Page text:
Abstract: FR-PO888

Associations between Dialysate Magnesium, Serum Magnesium, and Mortality: A Retrospective Cohort Study of the Monitoring Dialysis Outcomes (MONDO) Initiative

Session Information

Category: Dialysis

  • 607 Dialysis: Epidemiology, Outcomes, Clinical Trials - Non-Cardiovascular


  • Ye, Xiaoling, Renal Research Institute, New York, New York, United States
  • Usvyat, Len A., Fresenius Medical Care North America, Melrose, Massachusetts, United States
  • Wang, Yuedong, University of California - Santa Barbara, Santa Barbara, California, United States
  • Daugirdas, John T., University of Illinois College of Medicine, Burr Ridge, Illinois, United States
  • Kotanko, Peter, Renal Research Institute, New York, New York, United States
  • Raimann, Jochen G., Renal Research Institute, New York, New York, United States
  • Guinsburg, Adrian M., Fresenius Medical Care, Moron, Argentina
  • Marelli, Cristina, Fresenius Medical Care Argentina, buenos Aires, Argentina
  • Canaud, Bernard J., FMC Deutschland GmbH, Bad Homburg, Germany
  • Stuard, Stefano, Fresenius Medical Care, Moron, Argentina
  • Xu, Xiaoqi, Fresenius Medical Care Asia Pacific, Hong Kong, China
  • Kooman, Jeroen, Maastricht University Medical Centre , Maastricht, Netherlands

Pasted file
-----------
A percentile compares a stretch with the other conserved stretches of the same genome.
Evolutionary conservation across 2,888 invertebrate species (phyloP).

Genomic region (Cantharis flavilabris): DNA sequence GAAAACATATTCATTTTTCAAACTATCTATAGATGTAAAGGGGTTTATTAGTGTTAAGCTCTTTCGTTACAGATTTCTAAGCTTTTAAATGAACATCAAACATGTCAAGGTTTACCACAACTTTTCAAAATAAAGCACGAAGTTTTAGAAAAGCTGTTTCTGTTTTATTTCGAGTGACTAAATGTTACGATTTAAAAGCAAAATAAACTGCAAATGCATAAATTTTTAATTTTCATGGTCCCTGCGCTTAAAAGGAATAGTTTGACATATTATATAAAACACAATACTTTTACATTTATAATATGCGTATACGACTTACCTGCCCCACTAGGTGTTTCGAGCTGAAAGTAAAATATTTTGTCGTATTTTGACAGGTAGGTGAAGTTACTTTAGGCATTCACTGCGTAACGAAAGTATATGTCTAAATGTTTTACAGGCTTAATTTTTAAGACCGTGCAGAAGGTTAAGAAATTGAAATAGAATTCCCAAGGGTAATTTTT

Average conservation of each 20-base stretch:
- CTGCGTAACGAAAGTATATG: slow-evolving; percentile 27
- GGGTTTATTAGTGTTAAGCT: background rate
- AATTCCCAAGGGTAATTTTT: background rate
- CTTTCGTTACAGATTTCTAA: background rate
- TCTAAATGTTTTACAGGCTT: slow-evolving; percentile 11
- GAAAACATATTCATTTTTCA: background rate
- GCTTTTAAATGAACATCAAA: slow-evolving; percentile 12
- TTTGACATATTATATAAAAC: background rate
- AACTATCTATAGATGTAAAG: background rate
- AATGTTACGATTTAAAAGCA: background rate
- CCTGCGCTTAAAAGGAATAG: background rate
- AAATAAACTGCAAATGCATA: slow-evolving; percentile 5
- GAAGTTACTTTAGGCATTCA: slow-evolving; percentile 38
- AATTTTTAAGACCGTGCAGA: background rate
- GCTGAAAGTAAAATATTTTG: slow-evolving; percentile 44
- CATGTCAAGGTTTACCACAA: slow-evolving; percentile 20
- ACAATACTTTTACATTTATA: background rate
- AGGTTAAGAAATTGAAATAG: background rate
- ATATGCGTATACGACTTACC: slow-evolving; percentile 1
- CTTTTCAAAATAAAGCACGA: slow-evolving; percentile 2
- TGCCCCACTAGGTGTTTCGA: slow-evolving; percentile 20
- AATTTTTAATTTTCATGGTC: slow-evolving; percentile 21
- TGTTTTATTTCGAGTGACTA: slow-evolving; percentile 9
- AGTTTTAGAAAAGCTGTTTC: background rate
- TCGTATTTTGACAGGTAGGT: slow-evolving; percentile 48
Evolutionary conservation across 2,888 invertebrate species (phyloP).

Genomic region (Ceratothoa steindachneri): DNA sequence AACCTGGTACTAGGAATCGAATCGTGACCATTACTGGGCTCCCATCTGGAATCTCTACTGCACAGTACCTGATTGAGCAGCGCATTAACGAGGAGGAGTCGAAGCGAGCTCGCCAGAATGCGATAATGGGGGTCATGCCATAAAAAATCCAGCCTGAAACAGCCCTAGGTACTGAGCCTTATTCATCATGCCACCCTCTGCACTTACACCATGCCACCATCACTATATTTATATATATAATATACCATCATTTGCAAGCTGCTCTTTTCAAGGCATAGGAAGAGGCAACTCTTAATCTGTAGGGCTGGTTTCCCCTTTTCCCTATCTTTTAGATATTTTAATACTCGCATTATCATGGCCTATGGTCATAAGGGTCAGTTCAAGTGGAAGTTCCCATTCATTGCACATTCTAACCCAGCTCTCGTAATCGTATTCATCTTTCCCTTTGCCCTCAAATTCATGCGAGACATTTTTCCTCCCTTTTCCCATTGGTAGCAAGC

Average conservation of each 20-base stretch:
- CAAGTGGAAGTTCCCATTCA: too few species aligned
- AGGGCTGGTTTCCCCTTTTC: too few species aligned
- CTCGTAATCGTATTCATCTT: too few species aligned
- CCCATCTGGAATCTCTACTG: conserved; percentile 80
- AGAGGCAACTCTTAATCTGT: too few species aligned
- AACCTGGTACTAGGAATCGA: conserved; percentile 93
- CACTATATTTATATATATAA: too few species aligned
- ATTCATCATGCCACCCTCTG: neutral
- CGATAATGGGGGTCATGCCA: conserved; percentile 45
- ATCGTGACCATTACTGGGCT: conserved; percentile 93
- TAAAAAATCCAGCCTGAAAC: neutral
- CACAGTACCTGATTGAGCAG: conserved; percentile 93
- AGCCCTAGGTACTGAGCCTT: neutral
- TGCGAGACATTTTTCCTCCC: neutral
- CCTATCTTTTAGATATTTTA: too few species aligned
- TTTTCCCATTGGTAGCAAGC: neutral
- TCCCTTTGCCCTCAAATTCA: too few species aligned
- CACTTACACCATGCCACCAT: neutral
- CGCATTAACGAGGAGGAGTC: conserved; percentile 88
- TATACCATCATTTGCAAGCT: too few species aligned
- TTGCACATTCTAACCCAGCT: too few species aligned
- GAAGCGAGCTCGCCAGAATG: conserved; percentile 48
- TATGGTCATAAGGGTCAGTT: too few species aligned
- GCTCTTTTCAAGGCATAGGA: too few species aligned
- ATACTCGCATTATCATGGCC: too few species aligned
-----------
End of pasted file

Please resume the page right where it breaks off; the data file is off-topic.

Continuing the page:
• van der Sande, Frank, Maastricht University Medical Centre , Maastricht, Netherlands
  • Power, Albert J., Richard Bright Renal Unit, Bristol, United Kingdom

Group or Team Name

  • MONDO initiative

Serum magnesium (SMg) associated with mortality and particularly its deficiency substantially increases the risk of adverse outcomes. We studied the relationship between dialysate magnesium (DMg) and SMg and the effects DMg on all-cause mortality in a large global cohort.


All the patients(pts) started in-center hemodialysis(HD) between 2000 and 2012 were included. Following the first available DMg data point we established a 3 months baseline. All the value were average during baseline. Follow-up defined as 1 year after that. A multivariable regression model was applied to study the association of 1.0 versus 0.75 mEq/L DMg on SMg. Then we used 1:1 propensity score matching (age, gender, catheter, and vintage) to create two cohorts with DMg of 1.0 and 1.5 mEq/L, respectively. We compared survival times between these 2 cohorts using KM analysis, log rank-test and Cox regression analysis adjusted for age, gender, and catheter.


We studied 15,211 pts (57.4 yrs, 58% males, 41% DM, 24% catheter; DMg 0.75: 2481 (16%), 1.0: 12,508 (82%) and 1.5: 222 (1%)]. In multivariate regression accounting for age, nPCR, NLR and albumin, a DMg increase by 0.25 mEq/L (from 0.75 to 1.0 mEq/L) was associated with a SMg increase by 0.09 (95%CI 0.03 to 0.14) mEq/L.Propensity score-matching created 2 well balanced cohorts with DMg of 1.5 and 1.0. Uni- and multivariate survival analysis did not show significant differences between the two DMg groups [Figure 1; adjusted HR of DMg 1.5: 1.1 (95% CI 0.6 to 2.0)].


Our results indicate a direct association between DMg and SMg. This finding is of importance, since higher SMg are associated with better outcomes in observational studies.Prospective studies are warranted to further delineate the complex interaction between DMg, SMg, and patient outcomes.